According to a Forbes report, the new tech to fear is iOS 17’s NameDrop feature. This allows users to easily share contact information through their iPhone’s NFC tool and multiple police departments across the country have warned their communities of its potential danger.
Law enforcement officers admit they basically search whatever devices they want to at the border
Per the Forbes article, police stations in California, Illinois, and many more have issued the same warning on Facebook that the NameDrop feature on iPhones can “share contact information by being next to another iPhone”— with users unaware of the exchange happening. The postings on Facebook all share the same template and also warn parents in particular to turn off the “Bringing devices together” option on AirDrop for their children.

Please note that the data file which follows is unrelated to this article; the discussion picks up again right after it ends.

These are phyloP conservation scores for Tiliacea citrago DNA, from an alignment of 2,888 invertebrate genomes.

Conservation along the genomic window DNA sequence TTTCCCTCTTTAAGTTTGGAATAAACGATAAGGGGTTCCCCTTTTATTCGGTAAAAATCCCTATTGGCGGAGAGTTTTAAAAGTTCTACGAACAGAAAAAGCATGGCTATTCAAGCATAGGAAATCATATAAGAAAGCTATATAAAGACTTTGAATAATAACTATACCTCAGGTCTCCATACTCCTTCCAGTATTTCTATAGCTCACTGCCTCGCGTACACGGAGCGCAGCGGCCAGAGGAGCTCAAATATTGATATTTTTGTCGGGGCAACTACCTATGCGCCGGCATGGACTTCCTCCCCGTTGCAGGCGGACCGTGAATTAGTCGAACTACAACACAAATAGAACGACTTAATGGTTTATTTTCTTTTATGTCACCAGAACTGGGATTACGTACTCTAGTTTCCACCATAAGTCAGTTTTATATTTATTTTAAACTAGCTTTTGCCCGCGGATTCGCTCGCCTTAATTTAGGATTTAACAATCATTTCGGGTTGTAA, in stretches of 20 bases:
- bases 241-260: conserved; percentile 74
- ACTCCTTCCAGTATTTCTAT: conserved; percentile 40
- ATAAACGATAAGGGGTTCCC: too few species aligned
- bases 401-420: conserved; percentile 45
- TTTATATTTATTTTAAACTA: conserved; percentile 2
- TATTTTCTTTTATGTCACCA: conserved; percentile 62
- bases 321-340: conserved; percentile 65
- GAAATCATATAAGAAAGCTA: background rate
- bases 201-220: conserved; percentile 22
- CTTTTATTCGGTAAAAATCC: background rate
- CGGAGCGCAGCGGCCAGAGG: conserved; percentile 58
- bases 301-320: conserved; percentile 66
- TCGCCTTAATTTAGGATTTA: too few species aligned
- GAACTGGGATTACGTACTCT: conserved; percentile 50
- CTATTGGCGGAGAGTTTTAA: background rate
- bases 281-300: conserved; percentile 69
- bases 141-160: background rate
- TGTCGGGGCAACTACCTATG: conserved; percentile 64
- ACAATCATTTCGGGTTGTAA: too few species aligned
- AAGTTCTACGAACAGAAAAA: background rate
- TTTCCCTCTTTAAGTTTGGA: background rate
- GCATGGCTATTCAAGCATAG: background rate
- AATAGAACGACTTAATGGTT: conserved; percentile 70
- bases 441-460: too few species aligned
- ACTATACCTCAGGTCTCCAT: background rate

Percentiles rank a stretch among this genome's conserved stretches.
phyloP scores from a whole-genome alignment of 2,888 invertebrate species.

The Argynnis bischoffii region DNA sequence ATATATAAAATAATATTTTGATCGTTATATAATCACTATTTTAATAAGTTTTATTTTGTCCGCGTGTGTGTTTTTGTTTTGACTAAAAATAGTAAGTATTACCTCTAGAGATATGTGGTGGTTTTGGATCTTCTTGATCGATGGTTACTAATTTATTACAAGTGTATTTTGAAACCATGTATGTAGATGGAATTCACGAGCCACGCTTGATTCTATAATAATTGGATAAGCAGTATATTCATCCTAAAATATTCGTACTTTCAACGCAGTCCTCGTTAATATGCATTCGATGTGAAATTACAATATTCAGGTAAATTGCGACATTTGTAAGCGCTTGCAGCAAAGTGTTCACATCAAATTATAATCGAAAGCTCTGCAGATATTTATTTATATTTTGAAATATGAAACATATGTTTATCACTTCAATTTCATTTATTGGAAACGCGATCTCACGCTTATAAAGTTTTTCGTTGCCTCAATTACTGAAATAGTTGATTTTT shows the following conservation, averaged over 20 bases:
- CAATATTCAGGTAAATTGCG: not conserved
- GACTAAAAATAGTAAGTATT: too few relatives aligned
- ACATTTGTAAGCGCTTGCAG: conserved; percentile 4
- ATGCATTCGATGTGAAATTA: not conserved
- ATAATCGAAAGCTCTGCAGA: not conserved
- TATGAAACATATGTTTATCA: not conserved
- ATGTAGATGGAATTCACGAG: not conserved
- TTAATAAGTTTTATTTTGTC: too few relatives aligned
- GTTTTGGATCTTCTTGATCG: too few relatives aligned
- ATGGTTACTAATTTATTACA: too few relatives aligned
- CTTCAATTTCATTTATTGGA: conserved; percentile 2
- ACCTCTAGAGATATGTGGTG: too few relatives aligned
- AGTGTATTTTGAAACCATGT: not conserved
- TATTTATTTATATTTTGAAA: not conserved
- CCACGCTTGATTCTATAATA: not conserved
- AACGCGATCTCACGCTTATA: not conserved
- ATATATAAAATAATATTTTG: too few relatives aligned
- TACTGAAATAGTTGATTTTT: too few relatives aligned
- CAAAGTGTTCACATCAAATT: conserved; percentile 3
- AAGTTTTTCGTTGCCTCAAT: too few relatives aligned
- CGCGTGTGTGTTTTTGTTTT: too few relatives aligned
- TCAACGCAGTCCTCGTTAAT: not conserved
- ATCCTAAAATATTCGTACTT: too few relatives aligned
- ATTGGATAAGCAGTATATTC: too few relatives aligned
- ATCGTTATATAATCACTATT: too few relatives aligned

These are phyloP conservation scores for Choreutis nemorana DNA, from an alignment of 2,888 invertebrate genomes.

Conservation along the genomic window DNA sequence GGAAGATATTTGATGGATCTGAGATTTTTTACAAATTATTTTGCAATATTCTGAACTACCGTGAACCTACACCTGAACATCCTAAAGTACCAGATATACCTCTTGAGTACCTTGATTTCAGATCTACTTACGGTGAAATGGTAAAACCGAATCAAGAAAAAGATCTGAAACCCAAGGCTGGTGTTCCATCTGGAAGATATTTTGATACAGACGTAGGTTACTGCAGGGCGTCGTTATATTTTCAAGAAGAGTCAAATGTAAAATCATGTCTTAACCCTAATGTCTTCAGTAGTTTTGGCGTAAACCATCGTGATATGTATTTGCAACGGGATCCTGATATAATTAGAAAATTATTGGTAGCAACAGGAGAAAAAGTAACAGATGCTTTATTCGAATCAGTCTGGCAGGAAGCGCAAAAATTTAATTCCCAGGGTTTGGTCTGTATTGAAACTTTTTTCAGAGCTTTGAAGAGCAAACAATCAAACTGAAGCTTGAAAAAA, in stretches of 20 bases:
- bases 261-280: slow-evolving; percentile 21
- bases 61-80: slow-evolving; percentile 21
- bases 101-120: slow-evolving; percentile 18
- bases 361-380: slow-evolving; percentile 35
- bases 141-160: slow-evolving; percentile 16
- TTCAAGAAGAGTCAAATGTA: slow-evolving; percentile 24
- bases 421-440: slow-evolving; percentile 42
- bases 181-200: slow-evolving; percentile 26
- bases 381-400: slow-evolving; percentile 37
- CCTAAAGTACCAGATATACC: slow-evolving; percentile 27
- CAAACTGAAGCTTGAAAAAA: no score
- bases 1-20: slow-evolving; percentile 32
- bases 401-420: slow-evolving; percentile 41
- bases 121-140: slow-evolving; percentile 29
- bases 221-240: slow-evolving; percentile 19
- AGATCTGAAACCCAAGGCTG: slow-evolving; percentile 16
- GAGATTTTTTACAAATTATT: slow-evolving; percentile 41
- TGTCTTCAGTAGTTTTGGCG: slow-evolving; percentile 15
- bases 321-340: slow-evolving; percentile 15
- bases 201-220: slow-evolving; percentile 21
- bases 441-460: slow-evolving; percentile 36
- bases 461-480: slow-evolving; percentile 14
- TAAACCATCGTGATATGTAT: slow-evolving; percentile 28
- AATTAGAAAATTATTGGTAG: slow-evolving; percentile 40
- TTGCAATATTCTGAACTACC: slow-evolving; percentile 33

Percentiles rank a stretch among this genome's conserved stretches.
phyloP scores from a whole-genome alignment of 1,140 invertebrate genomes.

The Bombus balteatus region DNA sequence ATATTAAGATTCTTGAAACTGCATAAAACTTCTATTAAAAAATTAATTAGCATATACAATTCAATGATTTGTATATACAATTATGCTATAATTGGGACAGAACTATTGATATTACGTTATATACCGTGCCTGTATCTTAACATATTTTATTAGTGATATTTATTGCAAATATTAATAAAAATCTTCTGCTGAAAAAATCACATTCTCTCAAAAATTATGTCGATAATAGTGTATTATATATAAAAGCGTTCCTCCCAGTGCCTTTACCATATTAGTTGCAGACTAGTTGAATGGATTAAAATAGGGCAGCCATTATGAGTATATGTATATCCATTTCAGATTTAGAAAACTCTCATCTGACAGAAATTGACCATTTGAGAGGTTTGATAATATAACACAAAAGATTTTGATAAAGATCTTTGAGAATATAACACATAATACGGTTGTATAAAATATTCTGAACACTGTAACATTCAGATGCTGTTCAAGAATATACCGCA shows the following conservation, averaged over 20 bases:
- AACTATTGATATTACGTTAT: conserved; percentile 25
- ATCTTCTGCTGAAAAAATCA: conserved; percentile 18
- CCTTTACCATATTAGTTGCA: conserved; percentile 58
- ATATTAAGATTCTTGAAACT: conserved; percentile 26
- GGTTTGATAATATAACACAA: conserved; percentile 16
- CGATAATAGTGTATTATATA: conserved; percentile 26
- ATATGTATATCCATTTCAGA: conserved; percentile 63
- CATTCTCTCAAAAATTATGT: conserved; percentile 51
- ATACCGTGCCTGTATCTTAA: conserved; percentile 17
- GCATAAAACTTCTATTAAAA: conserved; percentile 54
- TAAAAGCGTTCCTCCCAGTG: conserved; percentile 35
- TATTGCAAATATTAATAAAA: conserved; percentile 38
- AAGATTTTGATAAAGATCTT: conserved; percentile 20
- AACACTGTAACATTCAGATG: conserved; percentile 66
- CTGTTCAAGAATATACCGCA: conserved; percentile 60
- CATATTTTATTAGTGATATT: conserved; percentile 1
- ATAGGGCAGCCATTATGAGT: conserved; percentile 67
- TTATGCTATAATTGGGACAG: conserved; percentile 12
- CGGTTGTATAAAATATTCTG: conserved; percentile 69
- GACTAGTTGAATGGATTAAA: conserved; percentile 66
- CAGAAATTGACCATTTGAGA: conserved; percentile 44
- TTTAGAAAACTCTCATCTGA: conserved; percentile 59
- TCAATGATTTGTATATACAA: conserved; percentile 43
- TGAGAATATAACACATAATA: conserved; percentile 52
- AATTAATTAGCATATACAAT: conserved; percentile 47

Ominous for no reason
However, the truth is that this warning is a bit misinformed on how the feature actually works.
NameDrop is getting a bad rap
For starters, despite the NameDrop feature being a default opt-out feature, it will not just share your contact to any phone in the vicinity. In fact, to use NameDrop with another person, you almost have to physically touch both phones with each other and in the right position so that NFC can work (you can also toggle NFC on or off in the iPhone’s general settings). Additionally, you control the information you share; what’s exchanged is only what you put down on your contact card.
That alone should quell any fears that any bad actors may try to steal your (or your children’s) personal information. Plus, if you want to just turn it off for some peace of mind, you can follow the same directions from the Facebook postings by going to Settings > General > AirDrop > Bringing Devices Together to toggle that switch off.
The iOS 17 Name Drop feature is not as big of a security concern as the police make it out to be.